Climbing Out From
Holiday Credit Card Debt
Every year you plan to avoid the credit card fiasco, and even make a wholehearted attempt to purchase all of your holiday gifts with cash. If you’re reading this article, chances are you ended up using your credit cards more than intended! Don’t despair though; there are some tried and true methods of fixing your holiday credit card slump that you can put into action right away. Here are some strategies to climb out from underneath the holiday credit card slump- and help you ...
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Every year you plan to avoid the credit card fiasco, and even make a wholehearted attempt to purchase all of your holiday gifts with cash. If you’re reading this article, chances are you ended up using your credit cards more than intended! Don’t despair though; there are some tried and true methods of fixing your holiday credit card slump that you can put into action right away. Here are some strategies to climb out from underneath the holiday credit card slump- and help you pay off those purchases quickly so you aren’t still paying for them by the time the holiday season rolls around again next year.
Use Introductory Offers to Your Advantage
After the holidays many credit card companies release special introductory rates to entice new customers to apply for their cards. If you can find one that offers 0% interest on balance transfers for a year, you’re in! You can transfer your holiday debt from the various cards that you used, and pay it off without hefty interest rates. Another benefit of this technique is the fact that you’ll have a single payment even if you had used several credit cards for holiday shopping. Once you combine all of them on the new 0% balance transfer credit card, you’ve got a single, monthly payment! (You might consider closing some of your other credit cards).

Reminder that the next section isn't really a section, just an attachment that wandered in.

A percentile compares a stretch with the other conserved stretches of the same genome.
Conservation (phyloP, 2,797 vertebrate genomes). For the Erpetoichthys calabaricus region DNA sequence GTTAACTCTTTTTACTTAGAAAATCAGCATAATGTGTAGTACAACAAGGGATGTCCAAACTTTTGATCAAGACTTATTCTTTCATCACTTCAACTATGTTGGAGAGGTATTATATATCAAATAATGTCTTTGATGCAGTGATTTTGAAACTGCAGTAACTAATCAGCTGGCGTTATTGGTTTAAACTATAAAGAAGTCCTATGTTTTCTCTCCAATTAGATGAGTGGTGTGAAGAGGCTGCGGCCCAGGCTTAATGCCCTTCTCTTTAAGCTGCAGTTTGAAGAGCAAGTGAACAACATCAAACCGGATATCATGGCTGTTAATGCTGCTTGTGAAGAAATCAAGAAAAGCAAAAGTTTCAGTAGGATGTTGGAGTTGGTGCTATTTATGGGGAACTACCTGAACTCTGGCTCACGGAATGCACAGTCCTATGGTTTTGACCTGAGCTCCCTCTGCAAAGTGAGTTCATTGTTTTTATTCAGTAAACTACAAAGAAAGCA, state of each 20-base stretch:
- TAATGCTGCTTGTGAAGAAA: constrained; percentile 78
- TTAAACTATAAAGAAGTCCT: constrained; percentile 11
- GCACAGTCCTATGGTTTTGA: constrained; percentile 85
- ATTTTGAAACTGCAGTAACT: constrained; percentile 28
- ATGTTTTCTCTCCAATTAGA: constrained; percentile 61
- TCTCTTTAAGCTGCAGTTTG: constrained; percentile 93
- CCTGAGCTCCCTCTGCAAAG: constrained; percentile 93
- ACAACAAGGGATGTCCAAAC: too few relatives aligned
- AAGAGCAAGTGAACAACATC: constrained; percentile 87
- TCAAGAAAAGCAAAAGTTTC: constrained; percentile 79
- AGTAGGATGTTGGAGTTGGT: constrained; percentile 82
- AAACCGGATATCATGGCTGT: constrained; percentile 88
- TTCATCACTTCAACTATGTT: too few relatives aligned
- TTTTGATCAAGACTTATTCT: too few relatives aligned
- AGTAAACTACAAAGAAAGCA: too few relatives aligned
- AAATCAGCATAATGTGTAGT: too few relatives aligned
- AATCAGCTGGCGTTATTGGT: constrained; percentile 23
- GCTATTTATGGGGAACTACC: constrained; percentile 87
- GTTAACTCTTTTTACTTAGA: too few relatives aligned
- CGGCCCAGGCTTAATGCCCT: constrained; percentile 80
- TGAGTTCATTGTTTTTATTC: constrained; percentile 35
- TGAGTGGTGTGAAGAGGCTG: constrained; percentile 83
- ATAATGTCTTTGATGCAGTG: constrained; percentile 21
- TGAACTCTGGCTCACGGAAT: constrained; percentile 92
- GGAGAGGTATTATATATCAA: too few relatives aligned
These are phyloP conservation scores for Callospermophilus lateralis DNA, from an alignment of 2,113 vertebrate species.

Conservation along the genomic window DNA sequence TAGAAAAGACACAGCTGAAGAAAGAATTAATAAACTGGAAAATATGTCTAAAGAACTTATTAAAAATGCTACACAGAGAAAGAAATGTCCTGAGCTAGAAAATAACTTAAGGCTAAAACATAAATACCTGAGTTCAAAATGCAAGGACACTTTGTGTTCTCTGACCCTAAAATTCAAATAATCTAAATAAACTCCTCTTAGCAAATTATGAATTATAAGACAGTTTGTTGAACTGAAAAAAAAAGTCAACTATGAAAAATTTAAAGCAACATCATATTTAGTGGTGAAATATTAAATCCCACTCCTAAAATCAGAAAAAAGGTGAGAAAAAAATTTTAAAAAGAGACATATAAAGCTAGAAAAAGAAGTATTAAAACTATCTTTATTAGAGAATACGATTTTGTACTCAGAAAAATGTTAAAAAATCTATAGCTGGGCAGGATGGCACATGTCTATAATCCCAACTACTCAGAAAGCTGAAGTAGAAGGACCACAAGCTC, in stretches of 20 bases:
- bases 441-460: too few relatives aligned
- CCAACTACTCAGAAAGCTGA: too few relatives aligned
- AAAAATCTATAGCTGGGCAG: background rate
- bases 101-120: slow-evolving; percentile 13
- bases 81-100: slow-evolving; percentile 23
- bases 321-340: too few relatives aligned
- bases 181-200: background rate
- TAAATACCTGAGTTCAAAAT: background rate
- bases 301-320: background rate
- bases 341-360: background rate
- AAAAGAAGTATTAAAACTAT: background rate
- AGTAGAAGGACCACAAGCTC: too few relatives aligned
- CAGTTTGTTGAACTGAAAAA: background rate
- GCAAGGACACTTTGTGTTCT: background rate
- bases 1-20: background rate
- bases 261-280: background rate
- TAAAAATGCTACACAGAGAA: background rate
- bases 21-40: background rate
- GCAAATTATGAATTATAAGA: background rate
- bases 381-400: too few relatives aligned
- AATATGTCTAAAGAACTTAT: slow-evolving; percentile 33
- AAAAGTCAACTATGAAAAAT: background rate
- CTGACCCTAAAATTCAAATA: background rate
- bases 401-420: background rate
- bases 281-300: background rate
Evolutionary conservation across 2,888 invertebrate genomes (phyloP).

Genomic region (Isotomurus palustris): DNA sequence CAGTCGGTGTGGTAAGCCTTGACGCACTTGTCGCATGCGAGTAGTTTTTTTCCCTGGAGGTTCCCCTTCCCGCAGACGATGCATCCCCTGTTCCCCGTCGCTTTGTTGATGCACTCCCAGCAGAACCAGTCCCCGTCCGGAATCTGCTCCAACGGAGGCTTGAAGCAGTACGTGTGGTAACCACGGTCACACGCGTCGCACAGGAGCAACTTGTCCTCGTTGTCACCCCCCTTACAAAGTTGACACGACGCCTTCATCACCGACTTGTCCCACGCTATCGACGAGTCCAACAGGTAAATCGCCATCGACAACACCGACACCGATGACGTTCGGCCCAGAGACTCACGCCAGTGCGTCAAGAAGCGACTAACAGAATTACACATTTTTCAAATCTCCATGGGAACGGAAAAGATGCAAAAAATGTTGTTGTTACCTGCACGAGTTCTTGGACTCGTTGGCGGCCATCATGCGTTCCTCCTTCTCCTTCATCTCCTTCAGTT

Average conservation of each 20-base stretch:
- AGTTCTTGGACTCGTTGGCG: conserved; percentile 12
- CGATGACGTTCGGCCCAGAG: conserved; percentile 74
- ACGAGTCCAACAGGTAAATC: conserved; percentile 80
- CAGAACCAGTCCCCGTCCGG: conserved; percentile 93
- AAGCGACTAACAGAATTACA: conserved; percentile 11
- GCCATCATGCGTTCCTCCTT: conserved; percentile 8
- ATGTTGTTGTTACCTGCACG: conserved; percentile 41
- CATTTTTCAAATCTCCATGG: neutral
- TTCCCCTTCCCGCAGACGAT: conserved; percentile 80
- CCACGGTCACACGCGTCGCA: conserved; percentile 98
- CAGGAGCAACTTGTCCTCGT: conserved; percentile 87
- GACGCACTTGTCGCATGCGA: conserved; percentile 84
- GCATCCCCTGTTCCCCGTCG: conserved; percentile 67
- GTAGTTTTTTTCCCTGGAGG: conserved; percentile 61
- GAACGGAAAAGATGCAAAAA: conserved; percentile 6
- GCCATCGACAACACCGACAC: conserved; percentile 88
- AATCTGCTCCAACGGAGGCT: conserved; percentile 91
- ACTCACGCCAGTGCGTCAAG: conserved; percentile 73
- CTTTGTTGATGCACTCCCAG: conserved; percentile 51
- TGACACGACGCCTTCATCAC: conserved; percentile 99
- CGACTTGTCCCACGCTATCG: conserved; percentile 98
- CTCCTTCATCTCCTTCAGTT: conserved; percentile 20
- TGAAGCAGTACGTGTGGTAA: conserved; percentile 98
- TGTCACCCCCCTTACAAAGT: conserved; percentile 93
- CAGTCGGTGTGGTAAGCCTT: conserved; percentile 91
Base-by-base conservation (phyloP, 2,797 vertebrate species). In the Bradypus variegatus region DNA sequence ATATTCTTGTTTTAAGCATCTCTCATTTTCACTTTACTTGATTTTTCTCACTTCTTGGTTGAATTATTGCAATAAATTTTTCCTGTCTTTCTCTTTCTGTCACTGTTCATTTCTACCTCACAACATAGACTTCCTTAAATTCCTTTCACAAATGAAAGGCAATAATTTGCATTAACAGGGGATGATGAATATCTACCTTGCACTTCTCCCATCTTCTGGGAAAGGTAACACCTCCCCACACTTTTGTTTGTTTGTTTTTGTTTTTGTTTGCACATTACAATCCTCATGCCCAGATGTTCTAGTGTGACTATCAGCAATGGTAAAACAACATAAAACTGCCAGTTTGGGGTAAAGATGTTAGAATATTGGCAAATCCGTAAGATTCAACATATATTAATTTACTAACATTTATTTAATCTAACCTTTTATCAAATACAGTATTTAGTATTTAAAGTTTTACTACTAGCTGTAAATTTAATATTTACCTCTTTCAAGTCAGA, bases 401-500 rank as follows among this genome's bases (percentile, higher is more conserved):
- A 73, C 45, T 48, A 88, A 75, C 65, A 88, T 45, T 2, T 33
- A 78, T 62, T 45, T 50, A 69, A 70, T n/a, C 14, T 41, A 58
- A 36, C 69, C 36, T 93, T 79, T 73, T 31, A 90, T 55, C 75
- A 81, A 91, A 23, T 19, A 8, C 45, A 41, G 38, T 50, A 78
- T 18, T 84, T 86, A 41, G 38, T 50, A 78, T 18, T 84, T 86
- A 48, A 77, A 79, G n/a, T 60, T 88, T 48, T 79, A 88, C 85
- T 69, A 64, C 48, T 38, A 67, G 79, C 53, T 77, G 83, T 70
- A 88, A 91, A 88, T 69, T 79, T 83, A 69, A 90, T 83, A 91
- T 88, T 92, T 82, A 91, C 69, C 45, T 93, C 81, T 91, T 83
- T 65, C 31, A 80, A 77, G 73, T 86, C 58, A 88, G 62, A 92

If you are unable to find a 0% interest rate on balance transfers for twelve months, you might be able to find a six month introductory offer. This is still worth the time and effort to transfer your balances as you can work to pay them off before the six months is up (or at the end of the six months move the balance to a new card with a 0% balance transfer offer!)
Credit Card Checks
If you don’t qualify for a 0% interest introductory balance transfer offer, you could consider using the checks that often come with your credit cards. (Sometimes you have to request them from your credit card company). While the interest rate might not be zero, and it may not be any lower than the card that offers the credit card checks to you- if you have balances on several credit cards, writing a check to pay off each card means you would only have a single monthly payment. In the long run, you would save immensely on interest and finance charges by having a single account. In addition, paying on a single account instead of three or four (or more!) will help you pay off the outstanding balance much faster.
Request Lower Rates
In some cases, credit card companies are able to lower your interest rate just because you’ve asked them to! It certainly doesn’t hurt anything to pick up the phone and call your credit card company’s customer service line to request a lower interest rate. When you’ve gone overboard with your holiday spending, you can really save on the total amount you end up repaying just by having a lower interest rate.
Get A New Card
Ideally, you will want a card that will allow you to move all of your other credit card balances onto, and at a 0% balance transfer rate. There are times when you can’t get approved for the best offers, or times when you just have more outstanding debt than the offer allows you to transfer.
If this happens to you, you might consider getting a new credit card that will allow you to transfer your entire debt from all of your other cards, and one that has a reasonable interest rate on the transferred balances, so that you can start making a single monthly payment rather than several.